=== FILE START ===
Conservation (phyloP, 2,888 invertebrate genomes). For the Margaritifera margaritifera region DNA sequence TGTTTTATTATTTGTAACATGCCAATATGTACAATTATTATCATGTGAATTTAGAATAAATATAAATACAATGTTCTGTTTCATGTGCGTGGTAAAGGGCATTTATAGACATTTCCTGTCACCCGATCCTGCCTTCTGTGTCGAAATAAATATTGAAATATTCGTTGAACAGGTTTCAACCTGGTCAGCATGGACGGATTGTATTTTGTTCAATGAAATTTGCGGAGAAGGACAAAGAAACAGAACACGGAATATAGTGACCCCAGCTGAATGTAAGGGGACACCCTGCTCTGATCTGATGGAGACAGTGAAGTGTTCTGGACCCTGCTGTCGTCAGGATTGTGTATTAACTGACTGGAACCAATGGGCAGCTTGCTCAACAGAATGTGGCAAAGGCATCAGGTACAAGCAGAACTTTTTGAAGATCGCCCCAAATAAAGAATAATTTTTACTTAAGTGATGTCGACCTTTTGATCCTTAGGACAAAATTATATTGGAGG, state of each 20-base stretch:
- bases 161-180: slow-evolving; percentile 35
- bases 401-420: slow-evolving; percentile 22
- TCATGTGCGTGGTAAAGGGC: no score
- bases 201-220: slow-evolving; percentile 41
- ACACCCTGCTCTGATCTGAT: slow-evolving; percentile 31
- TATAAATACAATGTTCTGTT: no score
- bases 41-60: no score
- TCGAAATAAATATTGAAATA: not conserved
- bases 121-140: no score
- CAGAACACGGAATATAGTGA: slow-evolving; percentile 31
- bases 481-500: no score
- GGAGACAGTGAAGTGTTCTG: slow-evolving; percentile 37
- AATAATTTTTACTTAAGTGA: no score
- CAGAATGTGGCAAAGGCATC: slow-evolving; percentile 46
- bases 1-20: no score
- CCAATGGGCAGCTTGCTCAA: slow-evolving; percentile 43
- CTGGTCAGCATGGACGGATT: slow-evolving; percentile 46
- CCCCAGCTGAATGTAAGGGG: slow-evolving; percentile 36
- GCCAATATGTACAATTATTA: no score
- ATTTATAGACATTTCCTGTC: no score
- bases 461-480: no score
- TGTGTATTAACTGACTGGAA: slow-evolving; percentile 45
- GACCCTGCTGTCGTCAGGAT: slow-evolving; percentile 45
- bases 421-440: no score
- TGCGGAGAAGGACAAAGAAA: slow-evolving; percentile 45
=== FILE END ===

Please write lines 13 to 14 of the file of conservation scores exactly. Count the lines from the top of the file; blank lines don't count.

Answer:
- GGAGACAGTGAAGTGTTCTG: slow-evolving; percentile 37
- AATAATTTTTACTTAAGTGA: no score